Some people have a very clear path in mind when it comes to writing. They’re super-organised: plotting it all in advance, figuring out the twists and turns of action and emotion. It sounds great in principle, but my brain doesn’t work that way. I’m more of a surfer, catching the wave of inspiration as it sweeps over me, riding it as long as I can. I write instinctively, hopping from crest to crest until I’ve found my footing, letting scenes build in height and weight beneath me. Eventually, I tumble down the side, shrieking with exhilaration as the words spill out.
When you go with the flow it’s inevitable you’ll get caught up in a few eddies of irrelevancy: digging into motivation too deeply perhaps, getting overly involved in world-building, letting the dialogue run riot. There’s magic to be found when you write by the seat of your pants – sliding through all kinds of plot possibilities, character wrinkles and revelations about your world – but the narrative journey can become untethered, losing direction and momentum, and whilst the whimsical drift of (ad-)adventure may tickle the author as you discover your tale, that aimless wandering will only frustrate the readers.
How can we handle this? What can we do to rein our writing in while retaining the imaginative freedom this psychological surfing grants?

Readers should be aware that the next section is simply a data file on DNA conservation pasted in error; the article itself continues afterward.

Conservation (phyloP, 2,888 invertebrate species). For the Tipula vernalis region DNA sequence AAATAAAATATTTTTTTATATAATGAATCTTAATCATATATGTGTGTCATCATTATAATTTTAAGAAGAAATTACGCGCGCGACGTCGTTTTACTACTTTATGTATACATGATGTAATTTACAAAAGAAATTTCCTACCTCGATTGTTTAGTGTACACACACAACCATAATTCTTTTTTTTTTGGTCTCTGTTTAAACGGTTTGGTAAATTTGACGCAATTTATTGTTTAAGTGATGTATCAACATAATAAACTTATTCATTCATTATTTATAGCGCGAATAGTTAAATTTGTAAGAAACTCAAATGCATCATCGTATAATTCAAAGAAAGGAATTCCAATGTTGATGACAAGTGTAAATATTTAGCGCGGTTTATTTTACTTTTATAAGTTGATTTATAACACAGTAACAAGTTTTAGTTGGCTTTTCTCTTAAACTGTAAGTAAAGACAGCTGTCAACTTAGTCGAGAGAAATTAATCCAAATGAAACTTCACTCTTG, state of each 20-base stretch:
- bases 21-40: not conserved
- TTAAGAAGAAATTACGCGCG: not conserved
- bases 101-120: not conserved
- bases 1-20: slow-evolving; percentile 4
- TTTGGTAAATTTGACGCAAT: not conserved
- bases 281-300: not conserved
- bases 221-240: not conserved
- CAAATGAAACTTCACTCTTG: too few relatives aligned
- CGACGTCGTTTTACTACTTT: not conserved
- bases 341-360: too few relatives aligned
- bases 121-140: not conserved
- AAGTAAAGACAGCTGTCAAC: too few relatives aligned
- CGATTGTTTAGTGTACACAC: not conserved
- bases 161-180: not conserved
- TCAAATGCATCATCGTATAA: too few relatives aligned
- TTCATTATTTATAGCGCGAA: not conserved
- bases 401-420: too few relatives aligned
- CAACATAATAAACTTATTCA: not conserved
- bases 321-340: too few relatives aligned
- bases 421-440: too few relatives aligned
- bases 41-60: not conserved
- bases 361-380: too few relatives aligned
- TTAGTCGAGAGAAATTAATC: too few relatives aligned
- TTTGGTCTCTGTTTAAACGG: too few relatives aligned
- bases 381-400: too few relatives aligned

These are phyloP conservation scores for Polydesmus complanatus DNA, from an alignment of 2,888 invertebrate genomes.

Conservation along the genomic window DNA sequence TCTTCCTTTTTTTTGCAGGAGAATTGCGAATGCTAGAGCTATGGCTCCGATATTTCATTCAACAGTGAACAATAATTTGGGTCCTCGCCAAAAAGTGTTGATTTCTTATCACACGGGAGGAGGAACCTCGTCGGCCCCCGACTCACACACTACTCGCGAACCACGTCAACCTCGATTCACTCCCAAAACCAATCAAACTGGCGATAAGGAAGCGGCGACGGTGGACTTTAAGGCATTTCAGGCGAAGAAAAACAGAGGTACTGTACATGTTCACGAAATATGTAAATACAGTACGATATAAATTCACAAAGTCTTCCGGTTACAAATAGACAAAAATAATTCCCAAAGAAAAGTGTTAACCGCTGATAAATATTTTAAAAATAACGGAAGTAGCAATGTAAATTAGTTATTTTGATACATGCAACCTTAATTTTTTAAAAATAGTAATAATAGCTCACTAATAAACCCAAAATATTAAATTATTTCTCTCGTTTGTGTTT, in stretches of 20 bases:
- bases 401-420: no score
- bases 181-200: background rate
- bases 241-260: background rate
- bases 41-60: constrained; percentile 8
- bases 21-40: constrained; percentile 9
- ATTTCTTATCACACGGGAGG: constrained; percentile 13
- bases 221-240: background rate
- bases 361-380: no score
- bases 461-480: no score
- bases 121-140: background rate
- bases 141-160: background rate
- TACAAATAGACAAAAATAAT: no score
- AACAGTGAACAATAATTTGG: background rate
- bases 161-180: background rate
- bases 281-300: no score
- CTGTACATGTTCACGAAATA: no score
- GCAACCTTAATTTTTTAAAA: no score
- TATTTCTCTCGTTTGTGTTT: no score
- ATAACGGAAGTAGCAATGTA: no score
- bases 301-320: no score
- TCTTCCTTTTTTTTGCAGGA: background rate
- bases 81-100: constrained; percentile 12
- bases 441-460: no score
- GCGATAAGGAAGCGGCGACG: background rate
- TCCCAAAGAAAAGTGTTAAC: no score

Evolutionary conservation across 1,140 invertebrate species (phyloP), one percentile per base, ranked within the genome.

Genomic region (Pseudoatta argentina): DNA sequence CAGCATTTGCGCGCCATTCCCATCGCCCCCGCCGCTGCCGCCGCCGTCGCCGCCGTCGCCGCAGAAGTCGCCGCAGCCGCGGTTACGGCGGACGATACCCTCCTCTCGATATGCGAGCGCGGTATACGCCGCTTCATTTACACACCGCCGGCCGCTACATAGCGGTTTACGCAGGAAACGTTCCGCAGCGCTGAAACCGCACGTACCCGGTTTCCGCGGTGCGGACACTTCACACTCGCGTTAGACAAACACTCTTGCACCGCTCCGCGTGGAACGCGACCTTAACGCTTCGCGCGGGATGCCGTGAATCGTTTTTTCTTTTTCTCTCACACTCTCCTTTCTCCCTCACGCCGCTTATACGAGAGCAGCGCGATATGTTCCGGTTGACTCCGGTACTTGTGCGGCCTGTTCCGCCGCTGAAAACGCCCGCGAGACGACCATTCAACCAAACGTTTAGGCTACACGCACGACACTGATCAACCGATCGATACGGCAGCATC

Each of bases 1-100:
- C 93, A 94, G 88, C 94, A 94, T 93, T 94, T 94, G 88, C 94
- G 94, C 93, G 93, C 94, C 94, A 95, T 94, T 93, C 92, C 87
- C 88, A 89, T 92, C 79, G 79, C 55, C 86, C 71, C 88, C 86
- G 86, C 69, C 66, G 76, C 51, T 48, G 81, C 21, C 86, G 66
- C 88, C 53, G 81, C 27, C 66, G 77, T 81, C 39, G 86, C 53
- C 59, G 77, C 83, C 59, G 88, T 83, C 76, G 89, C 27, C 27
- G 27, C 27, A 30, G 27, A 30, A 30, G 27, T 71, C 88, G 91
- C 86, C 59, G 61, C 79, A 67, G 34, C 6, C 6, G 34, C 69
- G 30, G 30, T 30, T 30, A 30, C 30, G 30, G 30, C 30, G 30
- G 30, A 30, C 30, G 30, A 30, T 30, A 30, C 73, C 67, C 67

It’s a two-step process. The key with pantsing is to treat it very much like a series of sketches. Step 1 is to fill up the page with possibility, experimenting freely without the pressure of perfection. It’s following your nose to see what happens next. Step 2 is to critique what’s there – fully and honestly, regardless of any pain it causes. This is where sensitive and eloquent beta readers (and/or editorial critiques) are so valuable – offering honest perspectives on what’s actually there on the page. It’s what I think of as the *Proof House, hammering at each element to see how well it works; ascertaining what areas need to be expanded upon, rethought, pitched differently; and once the weaknesses are identified, having the gumption to throw out the spoil.
This took me decades to get my head around, by the way. The younger me was appalled at the thought of redrafting essays and such like at school – let alone binning whole sections of text. I wanted to get it right first time, but that left me creatively constipated. Word processors were my downfall, letting me fiddle far too easily. I spent so much time and effort trying to avoid the ‘extra work’ of redrafting I became enslaved to the ‘perfected’ pieces left on the page. And to cap it all, it was a false economy. I was effectively redrafting as I went along anyway, sentence by sentence—worse, I was so focused on what led me to the here and now **I couldn’t raise my head to see my destination.
The best tip I ever got for writing first drafts was to set the machine aside, grab a notebook and write it all out long-hand. This was particularly useful when it came to the novel. The restrictions of space on the page coupled with the scrappy semi-coherence of handwriting, felt actually liberating to me. Scribbling out text and tightly jotting notes in the margins reinforced the sketch-like quality, granting permission to move on, knowing I’d fix things in the next pass. It was all about building narrative momentum and making it to the end, and yes, you do have to get there. You can’t really appreciate what needs reworking until you see the shape of the whole. Funnily enough, the less pristine your draft is, the easier it is to maintain the mental flexibility you’ll need for Step 2.